If your horse is more lame than you would expect for the size of the wound, suspect serious damage and contact your vet immediately.

Trapped infection

Vital parts of the body, such as tendon sheaths and joints, are poorly designed to cope with infection. All small puncture wounds can cause complications as the infection becomes trapped inside and cannot drain away. If this damage involves a joint, the infection will damage its delicate cartilage lining, producing a septic arthritis and permanent lameness unless it is treated immediately.

Infection within a tendon sheath produces inflammation and scarring which will prevent the limb from bending properly and cause permanent lameness.

Treatment

Aggressive treatment is needed for an effective cure. This usually involves a general anaesthetic and flushing large volumes of fluid through the infected area to clear out the bacteria. The vet may need to do this several times. He may use an arthroscope (a small telescope-like instrument) to visualise and treat the wound. Treatment must be started without delay to ensure a return to soundness.

Foreign bodies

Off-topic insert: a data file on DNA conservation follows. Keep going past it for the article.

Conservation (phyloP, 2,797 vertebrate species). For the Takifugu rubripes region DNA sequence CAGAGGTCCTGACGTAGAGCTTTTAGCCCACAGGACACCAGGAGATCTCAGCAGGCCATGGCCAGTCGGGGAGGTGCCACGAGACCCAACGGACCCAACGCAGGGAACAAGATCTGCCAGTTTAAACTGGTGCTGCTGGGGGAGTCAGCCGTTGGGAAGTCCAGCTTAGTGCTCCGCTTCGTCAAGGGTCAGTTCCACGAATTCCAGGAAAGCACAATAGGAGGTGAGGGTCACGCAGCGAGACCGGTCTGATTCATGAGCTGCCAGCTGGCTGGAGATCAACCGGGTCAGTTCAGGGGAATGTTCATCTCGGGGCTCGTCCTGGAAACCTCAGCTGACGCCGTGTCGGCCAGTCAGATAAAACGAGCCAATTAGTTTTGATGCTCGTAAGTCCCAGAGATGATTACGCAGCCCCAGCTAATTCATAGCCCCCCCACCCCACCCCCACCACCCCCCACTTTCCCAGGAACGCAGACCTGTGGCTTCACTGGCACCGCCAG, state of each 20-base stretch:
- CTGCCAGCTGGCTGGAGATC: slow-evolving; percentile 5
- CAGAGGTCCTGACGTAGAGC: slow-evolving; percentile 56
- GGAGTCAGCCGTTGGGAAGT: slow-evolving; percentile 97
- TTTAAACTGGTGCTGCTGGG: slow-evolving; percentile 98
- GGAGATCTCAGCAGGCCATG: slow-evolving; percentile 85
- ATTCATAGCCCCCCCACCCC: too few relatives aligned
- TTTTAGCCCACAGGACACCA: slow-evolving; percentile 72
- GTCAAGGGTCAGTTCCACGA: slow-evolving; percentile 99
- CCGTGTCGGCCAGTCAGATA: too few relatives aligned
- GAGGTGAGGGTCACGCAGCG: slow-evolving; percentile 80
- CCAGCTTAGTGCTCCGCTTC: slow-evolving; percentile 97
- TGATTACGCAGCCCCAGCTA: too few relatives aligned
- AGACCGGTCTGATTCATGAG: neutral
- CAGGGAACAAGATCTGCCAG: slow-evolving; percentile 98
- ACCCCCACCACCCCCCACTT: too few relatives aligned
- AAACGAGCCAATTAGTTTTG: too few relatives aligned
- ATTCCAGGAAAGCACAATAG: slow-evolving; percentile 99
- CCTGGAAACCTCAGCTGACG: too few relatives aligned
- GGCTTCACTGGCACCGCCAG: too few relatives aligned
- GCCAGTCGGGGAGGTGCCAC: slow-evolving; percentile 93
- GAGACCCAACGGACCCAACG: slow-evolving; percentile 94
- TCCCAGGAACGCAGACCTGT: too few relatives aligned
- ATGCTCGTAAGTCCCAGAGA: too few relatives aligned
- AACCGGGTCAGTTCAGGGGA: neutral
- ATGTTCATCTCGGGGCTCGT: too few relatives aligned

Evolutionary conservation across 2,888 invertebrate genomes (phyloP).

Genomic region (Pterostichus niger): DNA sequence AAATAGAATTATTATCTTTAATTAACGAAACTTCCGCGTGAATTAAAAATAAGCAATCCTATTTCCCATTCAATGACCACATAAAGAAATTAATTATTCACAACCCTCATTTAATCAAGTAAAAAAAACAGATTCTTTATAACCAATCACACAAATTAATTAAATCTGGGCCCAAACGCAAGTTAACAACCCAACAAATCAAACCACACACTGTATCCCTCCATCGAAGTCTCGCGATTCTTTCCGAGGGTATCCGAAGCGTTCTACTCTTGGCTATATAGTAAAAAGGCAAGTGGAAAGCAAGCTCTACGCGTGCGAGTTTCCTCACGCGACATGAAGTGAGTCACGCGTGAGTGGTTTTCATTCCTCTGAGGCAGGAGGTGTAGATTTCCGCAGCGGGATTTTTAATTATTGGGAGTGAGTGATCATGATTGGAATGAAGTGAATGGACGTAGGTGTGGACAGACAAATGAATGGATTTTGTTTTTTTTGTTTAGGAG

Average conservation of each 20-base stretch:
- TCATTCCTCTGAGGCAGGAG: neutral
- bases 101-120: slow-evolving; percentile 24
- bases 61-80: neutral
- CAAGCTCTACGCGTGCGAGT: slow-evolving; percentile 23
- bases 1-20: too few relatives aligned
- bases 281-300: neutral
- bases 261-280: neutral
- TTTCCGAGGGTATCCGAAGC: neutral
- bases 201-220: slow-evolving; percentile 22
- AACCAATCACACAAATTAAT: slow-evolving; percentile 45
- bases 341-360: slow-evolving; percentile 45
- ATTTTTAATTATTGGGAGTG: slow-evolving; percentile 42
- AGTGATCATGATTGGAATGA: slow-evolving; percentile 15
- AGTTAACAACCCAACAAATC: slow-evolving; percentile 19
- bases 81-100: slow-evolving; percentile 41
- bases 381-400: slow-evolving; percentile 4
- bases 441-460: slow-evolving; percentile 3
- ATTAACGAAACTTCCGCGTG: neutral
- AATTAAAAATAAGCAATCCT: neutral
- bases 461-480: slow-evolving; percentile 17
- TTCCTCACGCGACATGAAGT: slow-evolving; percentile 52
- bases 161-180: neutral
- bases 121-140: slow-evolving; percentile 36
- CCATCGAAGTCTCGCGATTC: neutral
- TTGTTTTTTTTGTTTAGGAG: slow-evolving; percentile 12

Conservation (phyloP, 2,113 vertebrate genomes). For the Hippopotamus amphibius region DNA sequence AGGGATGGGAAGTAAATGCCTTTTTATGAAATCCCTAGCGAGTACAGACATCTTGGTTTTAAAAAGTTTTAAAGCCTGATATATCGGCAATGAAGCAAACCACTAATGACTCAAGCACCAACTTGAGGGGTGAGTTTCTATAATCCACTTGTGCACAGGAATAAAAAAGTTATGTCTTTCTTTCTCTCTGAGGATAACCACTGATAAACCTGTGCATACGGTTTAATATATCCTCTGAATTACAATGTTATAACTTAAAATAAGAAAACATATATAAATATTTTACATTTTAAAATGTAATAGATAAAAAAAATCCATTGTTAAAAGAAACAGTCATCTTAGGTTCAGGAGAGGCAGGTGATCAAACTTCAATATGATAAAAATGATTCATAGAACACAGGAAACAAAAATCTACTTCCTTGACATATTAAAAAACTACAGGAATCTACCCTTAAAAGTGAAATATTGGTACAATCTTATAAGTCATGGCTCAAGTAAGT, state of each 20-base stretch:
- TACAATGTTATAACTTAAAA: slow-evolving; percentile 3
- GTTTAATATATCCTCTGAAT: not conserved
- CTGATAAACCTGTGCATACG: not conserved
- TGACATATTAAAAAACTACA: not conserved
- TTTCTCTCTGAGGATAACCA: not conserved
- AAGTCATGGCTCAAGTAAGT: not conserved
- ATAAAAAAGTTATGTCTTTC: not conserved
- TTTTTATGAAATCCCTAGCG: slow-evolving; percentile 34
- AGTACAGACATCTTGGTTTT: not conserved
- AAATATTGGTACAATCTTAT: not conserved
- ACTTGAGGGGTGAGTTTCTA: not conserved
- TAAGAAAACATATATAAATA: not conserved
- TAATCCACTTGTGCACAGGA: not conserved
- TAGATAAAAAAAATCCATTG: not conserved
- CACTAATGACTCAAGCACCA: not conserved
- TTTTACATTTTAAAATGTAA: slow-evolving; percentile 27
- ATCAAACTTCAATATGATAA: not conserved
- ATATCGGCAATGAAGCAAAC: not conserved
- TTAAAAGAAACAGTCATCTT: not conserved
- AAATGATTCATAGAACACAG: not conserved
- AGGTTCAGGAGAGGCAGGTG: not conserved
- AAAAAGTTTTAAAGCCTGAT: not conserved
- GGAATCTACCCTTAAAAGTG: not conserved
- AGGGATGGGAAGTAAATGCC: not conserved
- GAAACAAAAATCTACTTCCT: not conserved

The only advantage of wounds with foreign bodies is that in the majority of cases they are visible, so you know what is wrong. The problem is what to do. In the horrific circumstance of something large, such as the piece of wood in Fujyama’s case being stuck in a wound, it is best left there until the vet arrives, unless it is loose.

In the majority of cases, particularly with wood in the foot, it can be wedged in hard and be difficult and potentially painful to remove. It is better for the vet to remove it as he can give the horse painkillers and sedatives and check the injury properly. The exception is when a nail becomes stuck in the sole of the foot. Remove it to prevent the nail penetrating more deeply and keep the nail. Contact your vet immediately since a deep puncture wound in the foot can have life-threatening consequences.

Leaping back from the brink

A piece of wood lodged in the foot of Tina Fletcher’s mare Fuyjama almost destroyed the show jumper’s successful career. Liz Benwell finds out how quick thinking prevented a catastrophe

Only one word describes how show jumper Tina Fletcher felt when she found her Grade A mare with a foot-long piece of wood embedded in her coronary band – “sick”.